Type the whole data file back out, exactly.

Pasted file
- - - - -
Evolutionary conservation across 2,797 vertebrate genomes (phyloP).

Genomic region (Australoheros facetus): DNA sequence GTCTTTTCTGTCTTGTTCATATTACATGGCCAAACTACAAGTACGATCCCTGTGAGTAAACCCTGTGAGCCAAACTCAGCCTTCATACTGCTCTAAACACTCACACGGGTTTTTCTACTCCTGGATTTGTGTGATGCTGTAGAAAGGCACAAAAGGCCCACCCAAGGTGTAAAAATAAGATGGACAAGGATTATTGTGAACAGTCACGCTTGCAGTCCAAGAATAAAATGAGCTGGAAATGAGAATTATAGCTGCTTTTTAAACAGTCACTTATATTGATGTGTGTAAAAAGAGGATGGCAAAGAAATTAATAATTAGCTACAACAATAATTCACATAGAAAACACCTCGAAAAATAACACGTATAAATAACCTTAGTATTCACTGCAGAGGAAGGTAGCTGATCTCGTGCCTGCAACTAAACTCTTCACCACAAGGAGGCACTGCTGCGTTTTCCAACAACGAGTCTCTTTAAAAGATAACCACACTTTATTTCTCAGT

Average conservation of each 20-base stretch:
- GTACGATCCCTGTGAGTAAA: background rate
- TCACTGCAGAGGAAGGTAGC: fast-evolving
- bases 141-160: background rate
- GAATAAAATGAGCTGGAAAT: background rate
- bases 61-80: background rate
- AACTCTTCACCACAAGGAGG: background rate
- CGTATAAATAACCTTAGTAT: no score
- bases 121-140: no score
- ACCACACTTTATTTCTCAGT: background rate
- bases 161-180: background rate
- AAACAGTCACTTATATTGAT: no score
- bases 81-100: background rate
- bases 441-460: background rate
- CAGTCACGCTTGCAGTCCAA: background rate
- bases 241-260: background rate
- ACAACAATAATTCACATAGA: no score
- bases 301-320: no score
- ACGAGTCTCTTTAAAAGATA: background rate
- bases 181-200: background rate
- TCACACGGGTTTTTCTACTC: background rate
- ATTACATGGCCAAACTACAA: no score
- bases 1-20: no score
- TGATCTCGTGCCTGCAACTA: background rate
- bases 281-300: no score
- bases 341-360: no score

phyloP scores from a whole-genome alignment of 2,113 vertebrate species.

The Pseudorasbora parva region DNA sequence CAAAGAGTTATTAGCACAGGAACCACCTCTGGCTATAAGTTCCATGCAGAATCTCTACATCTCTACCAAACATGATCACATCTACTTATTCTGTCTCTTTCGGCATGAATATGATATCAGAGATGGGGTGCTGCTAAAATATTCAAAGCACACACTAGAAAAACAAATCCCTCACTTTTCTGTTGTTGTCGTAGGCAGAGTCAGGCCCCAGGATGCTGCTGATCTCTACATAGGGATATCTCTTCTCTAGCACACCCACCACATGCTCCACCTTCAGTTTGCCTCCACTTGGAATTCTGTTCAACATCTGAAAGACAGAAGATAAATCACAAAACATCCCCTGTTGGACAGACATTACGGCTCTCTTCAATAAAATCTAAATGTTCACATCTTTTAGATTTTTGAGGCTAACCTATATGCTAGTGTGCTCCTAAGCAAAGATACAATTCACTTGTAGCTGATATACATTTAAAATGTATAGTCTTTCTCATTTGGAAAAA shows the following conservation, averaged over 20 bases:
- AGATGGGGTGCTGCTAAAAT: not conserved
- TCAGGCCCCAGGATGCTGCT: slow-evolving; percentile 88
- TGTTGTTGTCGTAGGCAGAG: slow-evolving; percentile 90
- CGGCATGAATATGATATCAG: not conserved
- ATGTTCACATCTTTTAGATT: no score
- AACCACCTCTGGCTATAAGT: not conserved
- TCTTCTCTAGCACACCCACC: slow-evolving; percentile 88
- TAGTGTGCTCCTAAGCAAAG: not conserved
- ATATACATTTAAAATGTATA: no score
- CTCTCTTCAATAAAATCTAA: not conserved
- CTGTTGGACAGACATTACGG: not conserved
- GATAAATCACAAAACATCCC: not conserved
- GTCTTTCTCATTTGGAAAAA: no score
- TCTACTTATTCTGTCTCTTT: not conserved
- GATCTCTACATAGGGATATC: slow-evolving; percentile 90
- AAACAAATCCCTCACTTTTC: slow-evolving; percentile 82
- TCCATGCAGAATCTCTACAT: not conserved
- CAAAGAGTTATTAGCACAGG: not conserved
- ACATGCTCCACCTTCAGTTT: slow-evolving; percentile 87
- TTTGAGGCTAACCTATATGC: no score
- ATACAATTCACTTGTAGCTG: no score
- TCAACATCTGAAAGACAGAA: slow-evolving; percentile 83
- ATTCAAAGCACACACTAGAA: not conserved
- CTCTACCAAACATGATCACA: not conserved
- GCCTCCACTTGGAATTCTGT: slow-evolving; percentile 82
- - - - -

Evolutionary conservation across 2,797 vertebrate genomes (phyloP).

Genomic region (Australoheros facetus): DNA sequence GTCTTTTCTGTCTTGTTCATATTACATGGCCAAACTACAAGTACGATCCCTGTGAGTAAACCCTGTGAGCCAAACTCAGCCTTCATACTGCTCTAAACACTCACACGGGTTTTTCTACTCCTGGATTTGTGTGATGCTGTAGAAAGGCACAAAAGGCCCACCCAAGGTGTAAAAATAAGATGGACAAGGATTATTGTGAACAGTCACGCTTGCAGTCCAAGAATAAAATGAGCTGGAAATGAGAATTATAGCTGCTTTTTAAACAGTCACTTATATTGATGTGTGTAAAAAGAGGATGGCAAAGAAATTAATAATTAGCTACAACAATAATTCACATAGAAAACACCTCGAAAAATAACACGTATAAATAACCTTAGTATTCACTGCAGAGGAAGGTAGCTGATCTCGTGCCTGCAACTAAACTCTTCACCACAAGGAGGCACTGCTGCGTTTTCCAACAACGAGTCTCTTTAAAAGATAACCACACTTTATTTCTCAGT

Average conservation of each 20-base stretch:
- GTACGATCCCTGTGAGTAAA: background rate
- TCACTGCAGAGGAAGGTAGC: fast-evolving
- bases 141-160: background rate
- GAATAAAATGAGCTGGAAAT: background rate
- bases 61-80: background rate
- AACTCTTCACCACAAGGAGG: background rate
- CGTATAAATAACCTTAGTAT: no score
- bases 121-140: no score
- ACCACACTTTATTTCTCAGT: background rate
- bases 161-180: background rate
- AAACAGTCACTTATATTGAT: no score
- bases 81-100: background rate
- bases 441-460: background rate
- CAGTCACGCTTGCAGTCCAA: background rate
- bases 241-260: background rate
- ACAACAATAATTCACATAGA: no score
- bases 301-320: no score
- ACGAGTCTCTTTAAAAGATA: background rate
- bases 181-200: background rate
- TCACACGGGTTTTTCTACTC: background rate
- ATTACATGGCCAAACTACAA: no score
- bases 1-20: no score
- TGATCTCGTGCCTGCAACTA: background rate
- bases 281-300: no score
- bases 341-360: no score

phyloP scores from a whole-genome alignment of 2,113 vertebrate species.

The Pseudorasbora parva region DNA sequence CAAAGAGTTATTAGCACAGGAACCACCTCTGGCTATAAGTTCCATGCAGAATCTCTACATCTCTACCAAACATGATCACATCTACTTATTCTGTCTCTTTCGGCATGAATATGATATCAGAGATGGGGTGCTGCTAAAATATTCAAAGCACACACTAGAAAAACAAATCCCTCACTTTTCTGTTGTTGTCGTAGGCAGAGTCAGGCCCCAGGATGCTGCTGATCTCTACATAGGGATATCTCTTCTCTAGCACACCCACCACATGCTCCACCTTCAGTTTGCCTCCACTTGGAATTCTGTTCAACATCTGAAAGACAGAAGATAAATCACAAAACATCCCCTGTTGGACAGACATTACGGCTCTCTTCAATAAAATCTAAATGTTCACATCTTTTAGATTTTTGAGGCTAACCTATATGCTAGTGTGCTCCTAAGCAAAGATACAATTCACTTGTAGCTGATATACATTTAAAATGTATAGTCTTTCTCATTTGGAAAAA shows the following conservation, averaged over 20 bases:
- AGATGGGGTGCTGCTAAAAT: not conserved
- TCAGGCCCCAGGATGCTGCT: slow-evolving; percentile 88
- TGTTGTTGTCGTAGGCAGAG: slow-evolving; percentile 90
- CGGCATGAATATGATATCAG: not conserved
- ATGTTCACATCTTTTAGATT: no score
- AACCACCTCTGGCTATAAGT: not conserved
- TCTTCTCTAGCACACCCACC: slow-evolving; percentile 88
- TAGTGTGCTCCTAAGCAAAG: not conserved
- ATATACATTTAAAATGTATA: no score
- CTCTCTTCAATAAAATCTAA: not conserved
- CTGTTGGACAGACATTACGG: not conserved
- GATAAATCACAAAACATCCC: not conserved
- GTCTTTCTCATTTGGAAAAA: no score
- TCTACTTATTCTGTCTCTTT: not conserved
- GATCTCTACATAGGGATATC: slow-evolving; percentile 90
- AAACAAATCCCTCACTTTTC: slow-evolving; percentile 82
- TCCATGCAGAATCTCTACAT: not conserved
- CAAAGAGTTATTAGCACAGG: not conserved
- ACATGCTCCACCTTCAGTTT: slow-evolving; percentile 87
- TTTGAGGCTAACCTATATGC: no score
- ATACAATTCACTTGTAGCTG: no score
- TCAACATCTGAAAGACAGAA: slow-evolving; percentile 83
- ATTCAAAGCACACACTAGAA: not conserved
- CTCTACCAAACATGATCACA: not conserved
- GCCTCCACTTGGAATTCTGT: slow-evolving; percentile 82